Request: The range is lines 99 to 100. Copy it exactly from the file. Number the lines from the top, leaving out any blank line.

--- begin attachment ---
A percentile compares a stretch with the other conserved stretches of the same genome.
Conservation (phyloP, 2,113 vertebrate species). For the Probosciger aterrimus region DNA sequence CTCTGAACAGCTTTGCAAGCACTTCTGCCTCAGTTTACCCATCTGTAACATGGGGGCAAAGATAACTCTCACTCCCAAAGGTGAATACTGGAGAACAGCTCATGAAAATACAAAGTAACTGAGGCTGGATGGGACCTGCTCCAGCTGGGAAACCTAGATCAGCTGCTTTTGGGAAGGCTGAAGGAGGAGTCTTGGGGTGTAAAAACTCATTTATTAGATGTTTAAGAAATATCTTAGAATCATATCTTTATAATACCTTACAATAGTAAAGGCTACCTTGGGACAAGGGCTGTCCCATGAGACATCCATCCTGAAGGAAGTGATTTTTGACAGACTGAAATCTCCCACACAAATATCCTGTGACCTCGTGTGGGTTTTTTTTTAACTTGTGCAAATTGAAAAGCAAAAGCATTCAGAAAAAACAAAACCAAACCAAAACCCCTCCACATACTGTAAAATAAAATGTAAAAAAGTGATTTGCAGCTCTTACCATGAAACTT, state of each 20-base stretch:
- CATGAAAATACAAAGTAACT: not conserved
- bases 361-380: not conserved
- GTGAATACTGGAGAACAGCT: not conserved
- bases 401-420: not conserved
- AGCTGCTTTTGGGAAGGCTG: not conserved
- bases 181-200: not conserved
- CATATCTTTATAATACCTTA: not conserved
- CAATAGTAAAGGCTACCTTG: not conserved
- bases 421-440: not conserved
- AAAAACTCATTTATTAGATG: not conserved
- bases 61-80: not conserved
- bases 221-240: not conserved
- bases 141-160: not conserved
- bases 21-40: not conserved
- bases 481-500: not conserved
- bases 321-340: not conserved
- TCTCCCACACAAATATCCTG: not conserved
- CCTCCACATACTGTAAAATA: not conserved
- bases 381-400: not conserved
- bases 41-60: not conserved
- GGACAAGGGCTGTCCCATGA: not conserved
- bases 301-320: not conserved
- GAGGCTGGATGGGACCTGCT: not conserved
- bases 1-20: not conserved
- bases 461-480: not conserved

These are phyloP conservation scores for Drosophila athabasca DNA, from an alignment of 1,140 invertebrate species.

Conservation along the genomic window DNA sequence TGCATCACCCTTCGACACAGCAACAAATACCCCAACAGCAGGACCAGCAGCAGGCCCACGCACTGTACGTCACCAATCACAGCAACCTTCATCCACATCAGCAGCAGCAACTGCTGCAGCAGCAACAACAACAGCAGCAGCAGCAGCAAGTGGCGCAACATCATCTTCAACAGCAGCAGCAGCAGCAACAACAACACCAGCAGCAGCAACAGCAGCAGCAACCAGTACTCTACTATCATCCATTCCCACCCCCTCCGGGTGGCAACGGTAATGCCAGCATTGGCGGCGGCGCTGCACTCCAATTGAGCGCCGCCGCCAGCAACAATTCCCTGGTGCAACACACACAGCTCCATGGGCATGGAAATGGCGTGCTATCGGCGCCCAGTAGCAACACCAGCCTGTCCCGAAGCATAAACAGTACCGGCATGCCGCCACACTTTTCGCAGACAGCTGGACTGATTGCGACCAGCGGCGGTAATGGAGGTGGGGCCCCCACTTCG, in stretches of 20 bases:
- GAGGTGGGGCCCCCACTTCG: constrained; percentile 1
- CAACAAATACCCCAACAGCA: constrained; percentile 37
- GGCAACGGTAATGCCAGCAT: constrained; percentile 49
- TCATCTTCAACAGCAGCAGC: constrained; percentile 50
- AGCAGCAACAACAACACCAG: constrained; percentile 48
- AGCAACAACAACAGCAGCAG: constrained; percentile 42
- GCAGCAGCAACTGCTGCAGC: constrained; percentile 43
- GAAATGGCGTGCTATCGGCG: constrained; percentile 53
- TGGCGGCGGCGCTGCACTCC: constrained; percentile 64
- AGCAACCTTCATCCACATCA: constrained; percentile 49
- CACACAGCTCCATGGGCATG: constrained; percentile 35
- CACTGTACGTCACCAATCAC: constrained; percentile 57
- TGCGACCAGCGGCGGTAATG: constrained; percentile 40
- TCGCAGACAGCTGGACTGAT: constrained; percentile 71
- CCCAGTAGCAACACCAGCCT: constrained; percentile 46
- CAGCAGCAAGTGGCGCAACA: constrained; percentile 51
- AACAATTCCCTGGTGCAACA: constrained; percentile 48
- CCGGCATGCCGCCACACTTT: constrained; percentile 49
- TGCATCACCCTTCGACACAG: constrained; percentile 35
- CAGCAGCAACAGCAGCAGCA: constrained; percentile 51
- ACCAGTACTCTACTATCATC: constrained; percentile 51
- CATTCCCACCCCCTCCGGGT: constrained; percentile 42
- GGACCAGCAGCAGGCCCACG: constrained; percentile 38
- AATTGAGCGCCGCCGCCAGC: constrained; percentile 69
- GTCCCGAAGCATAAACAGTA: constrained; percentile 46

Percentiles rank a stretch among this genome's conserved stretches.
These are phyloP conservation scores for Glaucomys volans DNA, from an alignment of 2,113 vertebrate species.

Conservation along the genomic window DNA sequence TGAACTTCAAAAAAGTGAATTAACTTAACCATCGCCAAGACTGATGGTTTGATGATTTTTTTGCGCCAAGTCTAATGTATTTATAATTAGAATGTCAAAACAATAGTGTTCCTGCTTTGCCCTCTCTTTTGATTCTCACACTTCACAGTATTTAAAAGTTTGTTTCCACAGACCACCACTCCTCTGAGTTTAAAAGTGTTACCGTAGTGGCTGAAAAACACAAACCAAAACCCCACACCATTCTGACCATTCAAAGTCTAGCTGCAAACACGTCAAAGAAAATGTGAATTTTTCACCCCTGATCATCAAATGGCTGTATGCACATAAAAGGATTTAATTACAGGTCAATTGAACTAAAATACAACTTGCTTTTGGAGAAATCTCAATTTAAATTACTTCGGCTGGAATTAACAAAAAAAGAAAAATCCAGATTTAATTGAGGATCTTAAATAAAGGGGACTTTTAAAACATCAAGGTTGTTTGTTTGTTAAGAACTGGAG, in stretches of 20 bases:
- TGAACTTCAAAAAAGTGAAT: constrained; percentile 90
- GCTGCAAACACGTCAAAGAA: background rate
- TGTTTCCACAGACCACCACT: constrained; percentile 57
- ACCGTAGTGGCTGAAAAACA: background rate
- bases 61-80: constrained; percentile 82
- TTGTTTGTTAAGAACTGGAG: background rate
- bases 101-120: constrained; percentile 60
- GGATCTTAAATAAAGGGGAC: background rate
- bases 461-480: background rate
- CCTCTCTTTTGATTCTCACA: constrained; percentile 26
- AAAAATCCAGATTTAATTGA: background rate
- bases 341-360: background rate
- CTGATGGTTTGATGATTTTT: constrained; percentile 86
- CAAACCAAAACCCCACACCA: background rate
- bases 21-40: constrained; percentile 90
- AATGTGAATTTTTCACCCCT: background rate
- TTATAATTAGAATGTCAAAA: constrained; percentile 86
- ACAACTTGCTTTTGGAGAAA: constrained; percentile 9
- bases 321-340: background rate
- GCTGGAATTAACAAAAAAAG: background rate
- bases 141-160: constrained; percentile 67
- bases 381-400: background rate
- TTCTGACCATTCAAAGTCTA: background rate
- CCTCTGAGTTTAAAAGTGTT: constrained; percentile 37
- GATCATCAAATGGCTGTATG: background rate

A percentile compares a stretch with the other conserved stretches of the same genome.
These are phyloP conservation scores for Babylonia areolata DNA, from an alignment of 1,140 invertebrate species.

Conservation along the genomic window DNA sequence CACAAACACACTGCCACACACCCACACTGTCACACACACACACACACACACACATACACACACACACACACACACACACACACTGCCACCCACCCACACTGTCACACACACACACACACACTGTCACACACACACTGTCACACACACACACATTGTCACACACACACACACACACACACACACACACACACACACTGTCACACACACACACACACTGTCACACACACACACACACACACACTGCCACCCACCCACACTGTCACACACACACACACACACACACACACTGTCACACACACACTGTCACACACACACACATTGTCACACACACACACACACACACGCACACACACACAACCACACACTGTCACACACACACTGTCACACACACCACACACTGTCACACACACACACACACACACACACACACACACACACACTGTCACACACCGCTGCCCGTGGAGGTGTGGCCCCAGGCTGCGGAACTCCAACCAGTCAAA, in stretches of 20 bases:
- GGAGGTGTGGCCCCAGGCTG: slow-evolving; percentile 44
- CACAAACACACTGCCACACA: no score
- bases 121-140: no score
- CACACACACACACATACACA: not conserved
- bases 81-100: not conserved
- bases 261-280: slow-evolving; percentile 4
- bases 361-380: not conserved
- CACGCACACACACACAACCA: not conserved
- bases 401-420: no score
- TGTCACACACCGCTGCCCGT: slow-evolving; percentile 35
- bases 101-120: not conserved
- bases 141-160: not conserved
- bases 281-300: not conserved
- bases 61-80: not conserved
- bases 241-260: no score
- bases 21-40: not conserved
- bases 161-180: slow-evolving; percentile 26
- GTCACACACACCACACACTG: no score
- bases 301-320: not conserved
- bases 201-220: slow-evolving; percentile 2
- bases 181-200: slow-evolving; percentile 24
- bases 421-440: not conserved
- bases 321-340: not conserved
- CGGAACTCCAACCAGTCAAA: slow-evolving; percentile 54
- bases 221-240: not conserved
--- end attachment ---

- bases 61-80: not conserved
- bases 241-260: no score